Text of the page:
Bom HC | Not necessary for rape accused to disprove absence of consent beyond reasonable doubt; conviction for rape quashed for lack of proof

Bombay High Court: Rohit B. Deo, J. allowed a criminal appeal filed against the judgment of the Additional Sessions Judge whereby the appellant was convicted for the offence of committing rape repeatedly on the same woman punishable under Section 376(1)(n) IPC along with the offence punishable under Section 506 (criminal intimidation).

The case against the appellant was that he abducted the victim and subjected her to forcible intercourse multiple times. He was convicted as aforesaid and sentenced to suffer rigorous imprisonment for a term of 10 years. Aggrieved thereby, the appellant filed the present appeal.

F.N. Haidri, Advocate representing the appellant contended that even if it is assumed that there was sexual intercourse, it was consensual. Per contra, TA Mirza, APP appearing for the State submitted that the defence of consent must be rejected because the statutory presumption under Section 114-A of the Evidence Act is not rebutted.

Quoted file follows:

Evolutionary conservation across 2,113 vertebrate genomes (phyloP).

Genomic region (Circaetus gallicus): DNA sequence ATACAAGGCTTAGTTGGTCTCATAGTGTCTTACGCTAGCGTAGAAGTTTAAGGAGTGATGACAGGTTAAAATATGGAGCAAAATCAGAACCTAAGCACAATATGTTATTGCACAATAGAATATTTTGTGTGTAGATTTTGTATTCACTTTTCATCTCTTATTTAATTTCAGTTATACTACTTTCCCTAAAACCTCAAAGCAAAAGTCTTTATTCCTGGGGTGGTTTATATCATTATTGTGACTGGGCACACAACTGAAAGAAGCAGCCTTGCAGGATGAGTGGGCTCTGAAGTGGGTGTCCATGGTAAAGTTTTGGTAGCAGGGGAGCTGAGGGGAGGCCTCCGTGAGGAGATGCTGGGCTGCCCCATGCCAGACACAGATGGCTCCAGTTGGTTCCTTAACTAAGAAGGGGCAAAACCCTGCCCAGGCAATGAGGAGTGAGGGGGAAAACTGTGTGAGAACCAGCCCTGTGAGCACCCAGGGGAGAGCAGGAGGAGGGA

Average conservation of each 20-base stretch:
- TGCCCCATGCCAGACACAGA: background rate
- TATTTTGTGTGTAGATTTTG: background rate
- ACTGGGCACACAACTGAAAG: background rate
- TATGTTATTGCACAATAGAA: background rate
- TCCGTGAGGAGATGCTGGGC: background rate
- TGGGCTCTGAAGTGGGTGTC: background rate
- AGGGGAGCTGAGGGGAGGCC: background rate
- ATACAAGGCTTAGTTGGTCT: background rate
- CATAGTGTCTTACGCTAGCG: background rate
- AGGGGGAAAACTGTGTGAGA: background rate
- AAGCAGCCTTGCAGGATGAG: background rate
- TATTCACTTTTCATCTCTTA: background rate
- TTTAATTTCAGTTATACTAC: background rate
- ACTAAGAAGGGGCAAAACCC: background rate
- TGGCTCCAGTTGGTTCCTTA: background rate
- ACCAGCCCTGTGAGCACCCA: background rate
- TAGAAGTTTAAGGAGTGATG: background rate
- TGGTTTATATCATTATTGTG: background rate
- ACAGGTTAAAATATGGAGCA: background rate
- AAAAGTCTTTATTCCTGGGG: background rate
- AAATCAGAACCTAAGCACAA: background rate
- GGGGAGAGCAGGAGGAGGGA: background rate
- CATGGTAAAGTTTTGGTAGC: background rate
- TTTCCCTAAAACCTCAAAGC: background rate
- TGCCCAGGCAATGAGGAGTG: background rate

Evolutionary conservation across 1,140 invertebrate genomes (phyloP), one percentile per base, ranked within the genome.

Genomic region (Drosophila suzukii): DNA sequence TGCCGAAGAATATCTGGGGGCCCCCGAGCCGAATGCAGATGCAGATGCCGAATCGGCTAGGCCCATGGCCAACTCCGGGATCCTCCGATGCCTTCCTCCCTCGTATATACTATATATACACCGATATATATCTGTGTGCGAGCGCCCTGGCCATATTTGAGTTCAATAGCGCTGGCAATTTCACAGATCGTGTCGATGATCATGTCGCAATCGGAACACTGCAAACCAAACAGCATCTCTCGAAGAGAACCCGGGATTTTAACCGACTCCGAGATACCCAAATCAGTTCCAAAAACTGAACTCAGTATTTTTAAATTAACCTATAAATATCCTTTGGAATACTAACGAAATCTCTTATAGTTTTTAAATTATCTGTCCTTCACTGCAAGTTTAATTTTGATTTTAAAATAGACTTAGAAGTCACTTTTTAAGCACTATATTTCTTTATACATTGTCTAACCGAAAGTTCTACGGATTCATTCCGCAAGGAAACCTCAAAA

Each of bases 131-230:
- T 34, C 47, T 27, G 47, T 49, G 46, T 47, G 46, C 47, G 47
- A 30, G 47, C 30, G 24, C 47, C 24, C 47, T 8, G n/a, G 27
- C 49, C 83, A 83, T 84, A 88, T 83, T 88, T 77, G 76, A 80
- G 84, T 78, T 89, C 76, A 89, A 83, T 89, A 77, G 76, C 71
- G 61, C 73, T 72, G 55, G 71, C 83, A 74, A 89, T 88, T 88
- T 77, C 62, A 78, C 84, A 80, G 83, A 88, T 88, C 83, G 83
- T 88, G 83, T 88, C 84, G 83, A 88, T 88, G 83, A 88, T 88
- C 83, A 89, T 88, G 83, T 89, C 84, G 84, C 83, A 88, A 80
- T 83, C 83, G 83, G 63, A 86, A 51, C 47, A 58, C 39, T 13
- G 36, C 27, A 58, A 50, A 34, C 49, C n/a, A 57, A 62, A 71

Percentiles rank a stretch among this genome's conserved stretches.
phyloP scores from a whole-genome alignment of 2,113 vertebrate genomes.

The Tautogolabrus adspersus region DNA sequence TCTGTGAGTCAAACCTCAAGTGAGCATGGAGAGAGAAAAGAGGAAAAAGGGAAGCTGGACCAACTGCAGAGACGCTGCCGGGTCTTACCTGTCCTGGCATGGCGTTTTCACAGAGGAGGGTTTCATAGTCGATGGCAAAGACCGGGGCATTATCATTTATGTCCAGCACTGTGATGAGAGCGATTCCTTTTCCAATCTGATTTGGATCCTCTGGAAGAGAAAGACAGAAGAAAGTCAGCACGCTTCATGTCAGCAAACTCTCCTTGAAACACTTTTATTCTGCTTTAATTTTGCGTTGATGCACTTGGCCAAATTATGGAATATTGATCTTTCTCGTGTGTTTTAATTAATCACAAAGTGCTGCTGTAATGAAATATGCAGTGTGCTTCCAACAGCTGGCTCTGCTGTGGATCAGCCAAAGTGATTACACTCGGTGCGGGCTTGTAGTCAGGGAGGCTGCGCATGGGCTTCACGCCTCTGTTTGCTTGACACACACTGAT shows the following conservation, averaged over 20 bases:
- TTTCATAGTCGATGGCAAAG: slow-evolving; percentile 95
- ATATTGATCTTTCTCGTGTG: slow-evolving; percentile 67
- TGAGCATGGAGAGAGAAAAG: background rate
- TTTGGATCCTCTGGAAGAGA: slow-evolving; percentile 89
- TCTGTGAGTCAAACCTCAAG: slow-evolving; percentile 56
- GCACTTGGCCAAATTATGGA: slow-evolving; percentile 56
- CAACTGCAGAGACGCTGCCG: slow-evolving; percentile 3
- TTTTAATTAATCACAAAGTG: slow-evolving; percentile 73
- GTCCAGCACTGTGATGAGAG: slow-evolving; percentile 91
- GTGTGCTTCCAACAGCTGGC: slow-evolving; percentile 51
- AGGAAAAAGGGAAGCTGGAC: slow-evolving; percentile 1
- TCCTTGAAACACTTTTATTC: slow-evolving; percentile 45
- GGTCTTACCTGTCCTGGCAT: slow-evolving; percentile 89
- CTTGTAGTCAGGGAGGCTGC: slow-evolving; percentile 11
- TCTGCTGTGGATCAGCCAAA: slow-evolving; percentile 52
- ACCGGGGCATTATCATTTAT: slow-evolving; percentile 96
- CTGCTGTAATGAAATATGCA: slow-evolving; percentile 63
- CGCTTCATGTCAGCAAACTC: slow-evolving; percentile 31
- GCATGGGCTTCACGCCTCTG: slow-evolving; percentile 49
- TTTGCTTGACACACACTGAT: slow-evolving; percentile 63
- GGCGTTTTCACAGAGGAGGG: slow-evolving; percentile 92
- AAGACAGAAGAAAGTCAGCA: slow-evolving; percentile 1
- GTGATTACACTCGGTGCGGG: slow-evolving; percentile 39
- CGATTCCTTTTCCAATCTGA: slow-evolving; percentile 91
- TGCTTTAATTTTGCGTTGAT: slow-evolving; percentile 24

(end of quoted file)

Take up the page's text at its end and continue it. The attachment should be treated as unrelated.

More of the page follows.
On perusal, the High Court was satisfied that evidence of the victim was not of such sterling quality as would obviate the need to seek corroboration. Perusing further the facts and the medical and forensic evidence, the Court was of the opinion that there were many holes grey areas and it would be absolutely unsafe to base the conviction on victim’s testimony which was not corroborated. As far as defence of consent was concerned, the Court observed that the prosecution failed to prove the foundational facts. It was said: “The legislative intent is not that the accused must disprove the absence of consent beyond a reasonable doubt. It would not be necessary for the accused to adduce direct evidence to prove that there was consent or to disprove the absence of consent. The accused can rely on material brought on record in the cross-examination of the victim and the evidence of the other prosecution witnesses. In the present case, enough material is brought on record in the cross-examination of the victim and the evidence of the other prosecution witnesses to lend credibility to the alternate defence theory that the sex was consensual.”

The Court held that the prosecution failed to prove the offence beyond reasonable doubt and the gulf between suspicion and proof was not bridged. Consequently, the Court acquitted the appellant of all the offence and directed his release. [Mohan v. State of Maharashtra, 2019 SCC OnLine Bom 1407, decided on 30-07-2019]

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